Serbia 4, Norway 0: On indoor hard courts in Oslo, the visitors, playing without top-ranked Novak Djokovic, put away the match when Filip Krajinovic and Nikola Cacic edged Viktor Durasovic and Herman Hoeyeraal 6-4, 3-6, 6-3. Hamad Medjedovic then outlasted Durasovic 6-4, 6-7, 10-4.

Sweden 3, Bosnia 1: On indoor hard courts in Stockholm, Mikael Ymer sent the hosts through by beating Damir Dzumhur 6-1, 1-6, 6-3.

Lesia Tsurenko to face Zhu Lin in Thailand Open final

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HUA HIN, Thailand — Lesia Tsurenko of Ukraine reached her first final in four years after the top-seeded Bianca Andreescu retired with a shoulder injury during their semifinal match at the Thailand Open.

Tsurenko, in search of her fifth WTA title, was leading the 2019 U.S. Open champion 7-5, 4-0 when the Canadian stopped playing.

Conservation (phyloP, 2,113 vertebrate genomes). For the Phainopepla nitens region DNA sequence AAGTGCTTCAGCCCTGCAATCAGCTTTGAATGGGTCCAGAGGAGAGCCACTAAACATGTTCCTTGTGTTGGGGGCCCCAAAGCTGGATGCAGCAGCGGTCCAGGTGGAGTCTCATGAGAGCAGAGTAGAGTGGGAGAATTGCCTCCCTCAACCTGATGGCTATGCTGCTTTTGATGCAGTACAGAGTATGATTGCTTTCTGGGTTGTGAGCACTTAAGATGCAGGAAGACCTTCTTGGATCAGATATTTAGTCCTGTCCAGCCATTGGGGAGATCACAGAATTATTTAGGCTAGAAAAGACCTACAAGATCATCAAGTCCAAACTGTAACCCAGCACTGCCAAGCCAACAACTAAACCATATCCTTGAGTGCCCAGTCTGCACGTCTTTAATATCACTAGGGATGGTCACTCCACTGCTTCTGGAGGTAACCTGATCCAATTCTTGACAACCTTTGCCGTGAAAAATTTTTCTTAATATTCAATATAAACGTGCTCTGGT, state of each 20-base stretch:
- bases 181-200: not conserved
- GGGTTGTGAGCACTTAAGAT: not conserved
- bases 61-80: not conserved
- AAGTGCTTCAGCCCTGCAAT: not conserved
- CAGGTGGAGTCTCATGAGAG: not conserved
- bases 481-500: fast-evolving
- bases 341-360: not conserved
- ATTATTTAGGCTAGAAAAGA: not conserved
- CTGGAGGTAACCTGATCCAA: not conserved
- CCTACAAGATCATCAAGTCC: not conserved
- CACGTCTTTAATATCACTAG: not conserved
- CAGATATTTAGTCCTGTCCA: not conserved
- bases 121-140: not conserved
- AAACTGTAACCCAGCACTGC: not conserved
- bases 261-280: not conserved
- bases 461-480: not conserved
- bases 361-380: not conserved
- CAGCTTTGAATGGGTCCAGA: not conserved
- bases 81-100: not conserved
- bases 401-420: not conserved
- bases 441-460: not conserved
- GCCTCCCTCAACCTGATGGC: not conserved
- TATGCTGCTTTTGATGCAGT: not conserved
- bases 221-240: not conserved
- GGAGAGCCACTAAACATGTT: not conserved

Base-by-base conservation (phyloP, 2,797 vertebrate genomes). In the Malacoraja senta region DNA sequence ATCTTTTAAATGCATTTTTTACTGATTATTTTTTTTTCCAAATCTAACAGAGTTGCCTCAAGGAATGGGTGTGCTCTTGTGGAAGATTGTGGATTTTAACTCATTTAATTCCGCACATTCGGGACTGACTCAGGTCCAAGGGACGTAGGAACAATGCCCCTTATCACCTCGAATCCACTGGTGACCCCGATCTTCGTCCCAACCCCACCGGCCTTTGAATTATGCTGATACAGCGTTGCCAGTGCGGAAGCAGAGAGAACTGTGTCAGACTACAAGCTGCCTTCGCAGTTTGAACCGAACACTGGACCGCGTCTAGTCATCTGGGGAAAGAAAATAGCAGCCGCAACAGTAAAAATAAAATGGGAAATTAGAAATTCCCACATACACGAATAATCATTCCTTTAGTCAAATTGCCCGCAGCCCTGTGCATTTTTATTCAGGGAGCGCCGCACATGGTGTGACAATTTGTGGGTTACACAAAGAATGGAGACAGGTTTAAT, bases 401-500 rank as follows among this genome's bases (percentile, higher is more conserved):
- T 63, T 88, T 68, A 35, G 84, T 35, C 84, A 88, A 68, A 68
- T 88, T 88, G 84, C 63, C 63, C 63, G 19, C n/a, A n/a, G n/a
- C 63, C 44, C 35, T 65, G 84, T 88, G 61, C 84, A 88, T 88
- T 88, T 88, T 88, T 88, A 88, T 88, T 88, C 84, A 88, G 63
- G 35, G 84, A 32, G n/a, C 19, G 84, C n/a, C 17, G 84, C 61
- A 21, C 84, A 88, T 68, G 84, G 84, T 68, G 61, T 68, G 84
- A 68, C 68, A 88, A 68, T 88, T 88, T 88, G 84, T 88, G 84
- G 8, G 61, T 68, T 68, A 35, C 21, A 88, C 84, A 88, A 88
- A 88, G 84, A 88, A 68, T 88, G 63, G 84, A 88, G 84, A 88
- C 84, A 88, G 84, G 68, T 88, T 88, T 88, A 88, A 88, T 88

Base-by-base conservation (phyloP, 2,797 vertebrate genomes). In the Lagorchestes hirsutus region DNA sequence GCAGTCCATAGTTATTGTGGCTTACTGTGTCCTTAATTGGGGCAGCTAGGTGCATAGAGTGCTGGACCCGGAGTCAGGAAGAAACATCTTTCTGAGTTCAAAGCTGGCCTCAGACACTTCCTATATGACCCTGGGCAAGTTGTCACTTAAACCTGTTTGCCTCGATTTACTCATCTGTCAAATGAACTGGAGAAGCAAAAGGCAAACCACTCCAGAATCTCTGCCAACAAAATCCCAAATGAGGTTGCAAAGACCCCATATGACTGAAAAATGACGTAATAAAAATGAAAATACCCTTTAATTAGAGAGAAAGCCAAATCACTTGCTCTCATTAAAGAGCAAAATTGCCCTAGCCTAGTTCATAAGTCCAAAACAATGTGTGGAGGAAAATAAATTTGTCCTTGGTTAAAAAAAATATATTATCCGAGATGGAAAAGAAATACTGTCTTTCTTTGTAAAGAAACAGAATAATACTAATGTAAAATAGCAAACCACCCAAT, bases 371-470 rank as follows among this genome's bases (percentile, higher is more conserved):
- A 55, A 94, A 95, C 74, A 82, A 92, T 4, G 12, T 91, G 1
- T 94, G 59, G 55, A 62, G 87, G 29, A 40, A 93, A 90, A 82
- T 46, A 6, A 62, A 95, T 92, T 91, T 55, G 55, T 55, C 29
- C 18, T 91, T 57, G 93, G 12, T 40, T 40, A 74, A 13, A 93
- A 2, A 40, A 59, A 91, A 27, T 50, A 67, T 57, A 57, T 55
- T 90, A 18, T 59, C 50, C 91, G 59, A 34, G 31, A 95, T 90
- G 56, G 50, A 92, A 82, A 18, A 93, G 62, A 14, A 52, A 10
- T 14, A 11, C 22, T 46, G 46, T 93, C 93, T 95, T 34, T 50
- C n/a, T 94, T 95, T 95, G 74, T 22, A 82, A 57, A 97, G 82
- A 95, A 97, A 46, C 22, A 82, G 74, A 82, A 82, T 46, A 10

The former world No. 23 fought from 3-5 down to take the first set and reeled off eight straight games before Andreescu retired with a right shoulder problem.

“Bianca is such an amazing player. She is capable of hitting all kinds of shots and gave so much trouble today,” said the 33-year-old Tsurenko, now ranked 136th. “But I was just fighting and I told myself positive things that I can do it. Unfortunately, she had to retire.”

The Ukrainian last lifted a WTA trophy in Acapulco in 2018 and hasn’t been to a final since Brisbane in 2019.

She will face Zhu Lin of China in the final.

“She had some good wins in the Australian Open,” Tsurenko said. “She is one of the dangerous players in this tournament. She is going to give a good fight.”

In the all-Chinese semifinal earlier, Zhu benefited from a barrage of unforced errors from Wang Xinyu and prevailed 6-2, 6-4 for her first WTA final.

The world No. 54 player, who reached the last 16 at the Australian Open in January, relied on her solid baseline game to force errors.

“It was very windy, so I tried to be patient and keep my first serves in,” said the 29-year-old Zhu, who will team up with Wang in the doubles final against Hao-Ching Chan and Fang-Hsien Wu of Taiwan.